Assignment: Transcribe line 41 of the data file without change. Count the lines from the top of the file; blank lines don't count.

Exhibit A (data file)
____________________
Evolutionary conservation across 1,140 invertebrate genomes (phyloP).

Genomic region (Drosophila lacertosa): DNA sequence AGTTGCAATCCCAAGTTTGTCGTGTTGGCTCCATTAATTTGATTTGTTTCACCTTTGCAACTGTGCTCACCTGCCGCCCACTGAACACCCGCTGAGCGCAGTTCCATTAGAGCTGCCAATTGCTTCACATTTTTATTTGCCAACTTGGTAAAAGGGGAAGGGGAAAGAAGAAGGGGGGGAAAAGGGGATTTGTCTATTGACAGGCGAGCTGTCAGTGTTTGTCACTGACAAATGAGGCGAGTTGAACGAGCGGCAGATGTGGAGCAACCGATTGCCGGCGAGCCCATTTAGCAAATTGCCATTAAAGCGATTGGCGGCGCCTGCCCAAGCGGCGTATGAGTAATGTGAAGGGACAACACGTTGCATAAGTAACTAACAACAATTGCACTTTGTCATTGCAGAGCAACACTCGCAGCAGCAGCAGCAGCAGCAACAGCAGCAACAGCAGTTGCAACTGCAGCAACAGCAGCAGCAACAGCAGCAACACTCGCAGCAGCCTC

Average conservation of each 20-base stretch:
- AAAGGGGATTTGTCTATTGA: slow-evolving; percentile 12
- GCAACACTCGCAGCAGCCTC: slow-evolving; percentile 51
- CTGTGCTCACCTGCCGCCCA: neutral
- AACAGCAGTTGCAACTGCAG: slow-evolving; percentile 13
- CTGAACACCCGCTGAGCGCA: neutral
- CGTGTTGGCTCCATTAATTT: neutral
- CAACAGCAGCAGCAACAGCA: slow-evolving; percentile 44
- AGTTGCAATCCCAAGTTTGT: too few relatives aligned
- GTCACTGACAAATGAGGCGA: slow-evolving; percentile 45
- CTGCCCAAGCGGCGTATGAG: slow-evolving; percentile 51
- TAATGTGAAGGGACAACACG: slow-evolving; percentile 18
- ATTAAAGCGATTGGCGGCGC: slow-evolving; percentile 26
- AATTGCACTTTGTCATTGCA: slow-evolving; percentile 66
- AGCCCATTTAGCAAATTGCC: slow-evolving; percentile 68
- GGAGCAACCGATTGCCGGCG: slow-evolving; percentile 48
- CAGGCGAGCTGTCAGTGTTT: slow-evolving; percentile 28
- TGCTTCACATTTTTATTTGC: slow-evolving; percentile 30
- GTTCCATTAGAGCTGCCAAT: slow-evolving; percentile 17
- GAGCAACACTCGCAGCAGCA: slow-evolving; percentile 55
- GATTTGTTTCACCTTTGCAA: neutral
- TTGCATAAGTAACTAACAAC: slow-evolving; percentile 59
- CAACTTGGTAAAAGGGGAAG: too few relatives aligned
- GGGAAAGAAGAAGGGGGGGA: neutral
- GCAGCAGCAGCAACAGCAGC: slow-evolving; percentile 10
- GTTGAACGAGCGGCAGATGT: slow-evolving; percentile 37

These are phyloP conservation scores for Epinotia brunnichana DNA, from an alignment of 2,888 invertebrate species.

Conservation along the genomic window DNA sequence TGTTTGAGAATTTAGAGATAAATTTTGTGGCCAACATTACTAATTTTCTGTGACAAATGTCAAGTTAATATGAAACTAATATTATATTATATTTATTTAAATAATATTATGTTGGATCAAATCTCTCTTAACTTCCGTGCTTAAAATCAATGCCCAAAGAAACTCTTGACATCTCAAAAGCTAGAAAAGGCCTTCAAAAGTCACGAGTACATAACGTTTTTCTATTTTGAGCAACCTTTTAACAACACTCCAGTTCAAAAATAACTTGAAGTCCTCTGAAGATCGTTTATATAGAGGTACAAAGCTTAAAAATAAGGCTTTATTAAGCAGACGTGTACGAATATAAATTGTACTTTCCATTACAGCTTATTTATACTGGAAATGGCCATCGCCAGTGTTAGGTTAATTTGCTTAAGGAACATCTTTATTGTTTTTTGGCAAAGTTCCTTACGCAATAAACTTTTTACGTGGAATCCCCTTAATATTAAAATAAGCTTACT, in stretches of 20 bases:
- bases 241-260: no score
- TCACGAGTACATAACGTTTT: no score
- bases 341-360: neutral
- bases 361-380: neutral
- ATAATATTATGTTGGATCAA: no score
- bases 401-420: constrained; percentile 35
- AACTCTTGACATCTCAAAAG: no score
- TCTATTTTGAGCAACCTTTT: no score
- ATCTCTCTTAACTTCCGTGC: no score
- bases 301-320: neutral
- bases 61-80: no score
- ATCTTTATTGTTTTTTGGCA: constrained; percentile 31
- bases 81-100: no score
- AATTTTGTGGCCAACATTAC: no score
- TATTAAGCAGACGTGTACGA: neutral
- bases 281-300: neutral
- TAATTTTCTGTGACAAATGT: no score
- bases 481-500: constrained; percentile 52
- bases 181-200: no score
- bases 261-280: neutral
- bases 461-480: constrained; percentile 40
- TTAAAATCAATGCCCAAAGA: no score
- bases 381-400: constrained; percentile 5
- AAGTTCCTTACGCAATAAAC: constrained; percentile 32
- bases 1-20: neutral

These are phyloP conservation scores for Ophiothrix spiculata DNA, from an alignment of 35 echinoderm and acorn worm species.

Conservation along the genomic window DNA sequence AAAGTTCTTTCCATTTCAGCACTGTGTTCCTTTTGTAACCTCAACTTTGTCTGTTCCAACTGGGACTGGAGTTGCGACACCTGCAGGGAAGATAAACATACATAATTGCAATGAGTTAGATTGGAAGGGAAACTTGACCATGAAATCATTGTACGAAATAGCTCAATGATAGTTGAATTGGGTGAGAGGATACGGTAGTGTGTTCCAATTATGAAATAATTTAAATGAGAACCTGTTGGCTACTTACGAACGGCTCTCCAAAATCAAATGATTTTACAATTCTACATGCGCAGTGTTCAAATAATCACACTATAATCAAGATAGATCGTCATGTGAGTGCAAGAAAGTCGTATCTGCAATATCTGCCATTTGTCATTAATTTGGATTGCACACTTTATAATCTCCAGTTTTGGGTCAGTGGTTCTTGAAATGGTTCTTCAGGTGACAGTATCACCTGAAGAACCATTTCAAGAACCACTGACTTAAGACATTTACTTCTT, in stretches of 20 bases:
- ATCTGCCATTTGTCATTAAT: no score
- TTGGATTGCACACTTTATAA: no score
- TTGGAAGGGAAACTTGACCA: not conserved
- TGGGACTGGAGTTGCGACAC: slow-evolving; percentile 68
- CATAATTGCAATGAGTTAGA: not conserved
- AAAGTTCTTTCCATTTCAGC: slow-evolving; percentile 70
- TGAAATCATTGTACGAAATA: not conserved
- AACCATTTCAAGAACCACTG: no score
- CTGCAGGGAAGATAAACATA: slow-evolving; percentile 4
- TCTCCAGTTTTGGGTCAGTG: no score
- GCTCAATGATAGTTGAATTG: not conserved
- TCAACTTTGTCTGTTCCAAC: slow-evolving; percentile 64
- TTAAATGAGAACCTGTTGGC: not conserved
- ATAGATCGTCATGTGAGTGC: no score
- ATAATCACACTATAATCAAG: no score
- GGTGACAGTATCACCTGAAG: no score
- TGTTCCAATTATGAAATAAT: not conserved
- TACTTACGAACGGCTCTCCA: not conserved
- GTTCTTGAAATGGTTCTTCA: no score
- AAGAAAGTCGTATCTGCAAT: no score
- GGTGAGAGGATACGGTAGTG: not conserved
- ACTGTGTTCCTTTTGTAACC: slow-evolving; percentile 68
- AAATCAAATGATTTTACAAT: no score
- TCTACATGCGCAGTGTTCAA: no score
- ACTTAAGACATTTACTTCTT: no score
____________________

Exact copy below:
- bases 61-80: no score